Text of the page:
• developing and implementing a work method statement to identify any risks and implement controls measures to prevent or minimise the risk for any construction work being undertaken
  • organising, coordinating and monitoring work processes to reduce interaction between workers and mobile plant by:
    • developing a site access system or permit system that manages the movement of personnel on the worksite and that provides clear and concise communication process with all work groups in relation to risks and controls measures to be implemented
    • using an onsite controller to authorise and monitor the movement of mobile plant in all circumstances
    • using a spotter to control all reversing operations; the spotter needs to be in a position that does not place them at risk from contact with the reversing vehicle and the driver must always maintain sight of the spotter
    • implementing measures where workers have clear sight of mobile plant operating and operators of mobile plant have a clear line of sight in the direction of travel
    • providing equipment such as two way radios that allows for communication between mobile plant and ground crew. This should include communication protocols relating to the location and direction of mobile plant and measures to manage issues with poor transmission and miscommunication
    • conducting pre-start meetings prior to commencing work to discuss all specific work site hazards and risks and control measures including the allocation of safety tasks and responsibilities
    • thoroughly checking safety devices and audible working alarms of mobile plant prior to commencing any work
    • ensuring people are fit for work; consideration needs to be given to fatigue, heat stress and cognitive ability to function effectively
    • ensuring worker training, experience and competency is consistent with the nature and complexity of the tasks being undertaken.

Control measures need to be regularly monitored and reviewed to ensure they are effective in preventing or minimising the risk.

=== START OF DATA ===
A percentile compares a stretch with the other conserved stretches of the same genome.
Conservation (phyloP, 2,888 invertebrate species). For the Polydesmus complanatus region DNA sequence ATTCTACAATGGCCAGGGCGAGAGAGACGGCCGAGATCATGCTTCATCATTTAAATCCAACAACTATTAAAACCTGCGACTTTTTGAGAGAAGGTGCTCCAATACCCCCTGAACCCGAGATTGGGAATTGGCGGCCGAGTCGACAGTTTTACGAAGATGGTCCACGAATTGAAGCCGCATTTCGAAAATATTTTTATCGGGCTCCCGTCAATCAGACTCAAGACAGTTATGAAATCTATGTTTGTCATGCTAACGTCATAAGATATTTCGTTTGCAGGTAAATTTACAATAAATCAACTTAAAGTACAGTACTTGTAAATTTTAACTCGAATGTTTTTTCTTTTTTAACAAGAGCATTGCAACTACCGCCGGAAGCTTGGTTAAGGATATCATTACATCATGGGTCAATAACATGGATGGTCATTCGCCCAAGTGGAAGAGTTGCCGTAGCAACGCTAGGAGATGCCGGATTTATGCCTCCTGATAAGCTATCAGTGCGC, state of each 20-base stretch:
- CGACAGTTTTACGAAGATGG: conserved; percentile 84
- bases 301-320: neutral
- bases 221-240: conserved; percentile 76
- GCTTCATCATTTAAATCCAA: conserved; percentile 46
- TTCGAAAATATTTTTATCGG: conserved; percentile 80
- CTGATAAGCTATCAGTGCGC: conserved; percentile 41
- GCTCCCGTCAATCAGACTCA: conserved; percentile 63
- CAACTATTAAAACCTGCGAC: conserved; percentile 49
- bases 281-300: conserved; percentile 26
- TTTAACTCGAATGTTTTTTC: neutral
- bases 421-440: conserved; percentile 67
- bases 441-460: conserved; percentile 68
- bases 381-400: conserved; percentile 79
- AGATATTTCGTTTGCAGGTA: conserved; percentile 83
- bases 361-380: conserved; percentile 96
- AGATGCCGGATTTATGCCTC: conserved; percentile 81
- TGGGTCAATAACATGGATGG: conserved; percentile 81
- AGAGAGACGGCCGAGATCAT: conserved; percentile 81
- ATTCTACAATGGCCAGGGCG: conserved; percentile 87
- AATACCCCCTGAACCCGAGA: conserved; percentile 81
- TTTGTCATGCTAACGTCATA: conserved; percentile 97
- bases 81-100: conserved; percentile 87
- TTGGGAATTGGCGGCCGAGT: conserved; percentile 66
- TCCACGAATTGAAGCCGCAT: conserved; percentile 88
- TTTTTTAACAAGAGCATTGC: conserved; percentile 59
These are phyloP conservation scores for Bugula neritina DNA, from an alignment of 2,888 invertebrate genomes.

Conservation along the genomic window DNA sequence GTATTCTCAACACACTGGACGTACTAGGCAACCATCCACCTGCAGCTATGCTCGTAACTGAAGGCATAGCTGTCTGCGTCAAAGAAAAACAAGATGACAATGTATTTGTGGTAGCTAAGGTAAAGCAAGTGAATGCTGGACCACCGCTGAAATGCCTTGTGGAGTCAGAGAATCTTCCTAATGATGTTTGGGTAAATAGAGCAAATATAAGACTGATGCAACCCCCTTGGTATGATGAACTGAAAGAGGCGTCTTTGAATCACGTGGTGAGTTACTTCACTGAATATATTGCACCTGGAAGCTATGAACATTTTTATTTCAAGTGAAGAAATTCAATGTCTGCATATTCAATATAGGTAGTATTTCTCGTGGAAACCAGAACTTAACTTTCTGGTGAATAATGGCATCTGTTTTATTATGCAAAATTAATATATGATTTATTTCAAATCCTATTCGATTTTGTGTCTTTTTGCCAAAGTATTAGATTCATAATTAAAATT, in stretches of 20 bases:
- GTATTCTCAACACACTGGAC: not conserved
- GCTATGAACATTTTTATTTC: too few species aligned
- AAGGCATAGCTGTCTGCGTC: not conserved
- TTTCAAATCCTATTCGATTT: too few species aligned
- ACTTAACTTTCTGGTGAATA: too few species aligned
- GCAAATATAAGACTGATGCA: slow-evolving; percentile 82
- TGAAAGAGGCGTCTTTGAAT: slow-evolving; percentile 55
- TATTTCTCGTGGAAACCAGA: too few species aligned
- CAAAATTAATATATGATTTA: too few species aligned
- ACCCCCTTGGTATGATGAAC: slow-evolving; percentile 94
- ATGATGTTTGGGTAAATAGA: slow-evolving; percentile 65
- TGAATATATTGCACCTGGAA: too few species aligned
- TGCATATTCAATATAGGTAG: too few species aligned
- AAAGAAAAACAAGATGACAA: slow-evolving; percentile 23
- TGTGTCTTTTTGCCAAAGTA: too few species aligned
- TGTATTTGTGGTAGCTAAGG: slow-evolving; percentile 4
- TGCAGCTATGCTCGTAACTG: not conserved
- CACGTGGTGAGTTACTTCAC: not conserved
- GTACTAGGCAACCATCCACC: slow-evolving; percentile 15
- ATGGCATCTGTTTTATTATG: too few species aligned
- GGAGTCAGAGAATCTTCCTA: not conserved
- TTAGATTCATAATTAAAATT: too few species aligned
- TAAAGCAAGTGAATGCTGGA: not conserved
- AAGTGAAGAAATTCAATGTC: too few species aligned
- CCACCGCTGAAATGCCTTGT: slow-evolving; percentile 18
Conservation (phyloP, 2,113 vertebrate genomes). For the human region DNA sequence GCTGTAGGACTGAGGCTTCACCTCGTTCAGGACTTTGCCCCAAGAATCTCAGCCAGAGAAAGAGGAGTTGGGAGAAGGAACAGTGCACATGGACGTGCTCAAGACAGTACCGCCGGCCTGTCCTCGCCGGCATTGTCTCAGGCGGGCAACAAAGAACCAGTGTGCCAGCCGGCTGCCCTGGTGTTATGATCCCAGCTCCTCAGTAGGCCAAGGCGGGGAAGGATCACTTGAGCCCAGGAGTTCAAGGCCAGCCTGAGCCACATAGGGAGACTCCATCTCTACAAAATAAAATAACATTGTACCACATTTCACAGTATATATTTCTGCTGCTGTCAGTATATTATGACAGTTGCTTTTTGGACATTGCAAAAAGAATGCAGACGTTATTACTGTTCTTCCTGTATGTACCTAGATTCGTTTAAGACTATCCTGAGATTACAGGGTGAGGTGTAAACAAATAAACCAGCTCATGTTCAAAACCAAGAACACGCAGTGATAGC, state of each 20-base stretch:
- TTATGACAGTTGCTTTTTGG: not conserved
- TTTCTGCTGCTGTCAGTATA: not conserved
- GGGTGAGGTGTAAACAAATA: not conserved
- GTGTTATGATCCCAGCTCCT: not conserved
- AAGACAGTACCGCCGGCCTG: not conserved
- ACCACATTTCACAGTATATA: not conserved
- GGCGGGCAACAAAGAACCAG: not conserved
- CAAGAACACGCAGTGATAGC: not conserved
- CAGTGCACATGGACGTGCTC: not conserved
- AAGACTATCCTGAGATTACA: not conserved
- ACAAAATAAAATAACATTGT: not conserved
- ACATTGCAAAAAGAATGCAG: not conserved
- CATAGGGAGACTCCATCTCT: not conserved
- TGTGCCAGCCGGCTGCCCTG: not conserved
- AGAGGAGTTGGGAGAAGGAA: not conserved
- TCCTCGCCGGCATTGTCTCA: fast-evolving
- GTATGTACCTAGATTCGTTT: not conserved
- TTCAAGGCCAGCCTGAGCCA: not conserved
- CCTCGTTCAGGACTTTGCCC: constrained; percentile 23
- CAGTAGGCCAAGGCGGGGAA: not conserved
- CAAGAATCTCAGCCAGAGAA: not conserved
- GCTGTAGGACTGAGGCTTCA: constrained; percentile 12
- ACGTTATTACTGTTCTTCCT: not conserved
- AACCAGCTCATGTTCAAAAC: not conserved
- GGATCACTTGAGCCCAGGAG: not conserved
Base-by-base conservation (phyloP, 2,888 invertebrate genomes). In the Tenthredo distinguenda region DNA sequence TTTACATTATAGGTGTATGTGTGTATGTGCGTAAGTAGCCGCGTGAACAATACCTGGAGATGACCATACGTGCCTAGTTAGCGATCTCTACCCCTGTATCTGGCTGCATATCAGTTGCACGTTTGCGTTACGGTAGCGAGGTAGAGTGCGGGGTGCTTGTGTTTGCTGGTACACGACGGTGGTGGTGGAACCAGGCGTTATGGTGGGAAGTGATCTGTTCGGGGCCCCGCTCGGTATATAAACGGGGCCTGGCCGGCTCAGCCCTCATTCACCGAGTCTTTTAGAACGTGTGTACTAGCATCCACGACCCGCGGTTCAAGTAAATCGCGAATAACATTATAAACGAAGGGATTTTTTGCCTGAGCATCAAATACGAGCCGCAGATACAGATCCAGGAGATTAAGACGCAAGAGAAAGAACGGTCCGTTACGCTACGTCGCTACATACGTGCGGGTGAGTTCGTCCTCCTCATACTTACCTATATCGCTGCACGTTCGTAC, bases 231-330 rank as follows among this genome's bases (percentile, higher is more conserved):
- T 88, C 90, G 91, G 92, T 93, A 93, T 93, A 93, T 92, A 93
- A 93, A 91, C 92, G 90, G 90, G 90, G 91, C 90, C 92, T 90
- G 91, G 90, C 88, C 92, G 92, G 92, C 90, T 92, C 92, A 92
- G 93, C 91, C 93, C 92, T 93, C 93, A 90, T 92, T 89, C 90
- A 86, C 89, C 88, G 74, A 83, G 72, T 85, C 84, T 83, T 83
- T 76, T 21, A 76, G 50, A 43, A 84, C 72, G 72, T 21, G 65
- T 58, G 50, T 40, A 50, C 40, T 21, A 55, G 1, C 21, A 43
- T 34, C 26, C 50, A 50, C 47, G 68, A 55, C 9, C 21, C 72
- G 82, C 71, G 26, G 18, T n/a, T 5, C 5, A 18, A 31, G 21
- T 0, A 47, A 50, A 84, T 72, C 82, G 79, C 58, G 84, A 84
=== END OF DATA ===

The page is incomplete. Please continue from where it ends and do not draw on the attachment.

Further information

The Workplace Health and Safety Act 1995 (the Act) requires that a person (relevant person) who conducts a business or undertaking has an obligation to ensure:

  • the workplace health and safety of their workers
  • any other person affected by the conduct of the relevant persons business or undertaking
  • their own workplace health and safety.

This can be achieved, in part, by providing and maintaining safe plant, ensuring safe systems of work and providing information, instruction, training, supervision to ensure health and safety.

A relevant person may include the following:

  • employers
  • self employed persons
  • principal contractors
  • clients
  • project managers.

If a regulation exists for specific risks at your workplace, you must follow the Workplace Health and Safety Regulation 2008 to prevent or minimise the impact of the risk. The regulation sets out the legal requirements to prevent or control certain hazards, which might cause injury or death in the workplace.

The Regulation:

  • prohibits exposure to a risk
  • prescribes ways of preventing or minimising exposure to a risk
  • deals with administrative matters.

The section of the Regulation that applies in this circumstance relate to Construction Work in Part 20 of the Regulation.

The movement of powered mobile plant at a workplace is considered a high-risk construction activity and requires a work method statement to be produced for the activity undertaken.

Where there is a requirement to appoint a principal contractor for the work then a written construction safety plan must be completed before construction work starts.

Codes of practice state ways to manage exposure to risks. If a code of practice exists for a risk at your workplace, you must:

  • do what the code says; or
  • adopt another way that identifies and manages exposure to the risk; and
  • take reasonable precautions and exercise due care.

Codes that apply in this circumstance are the: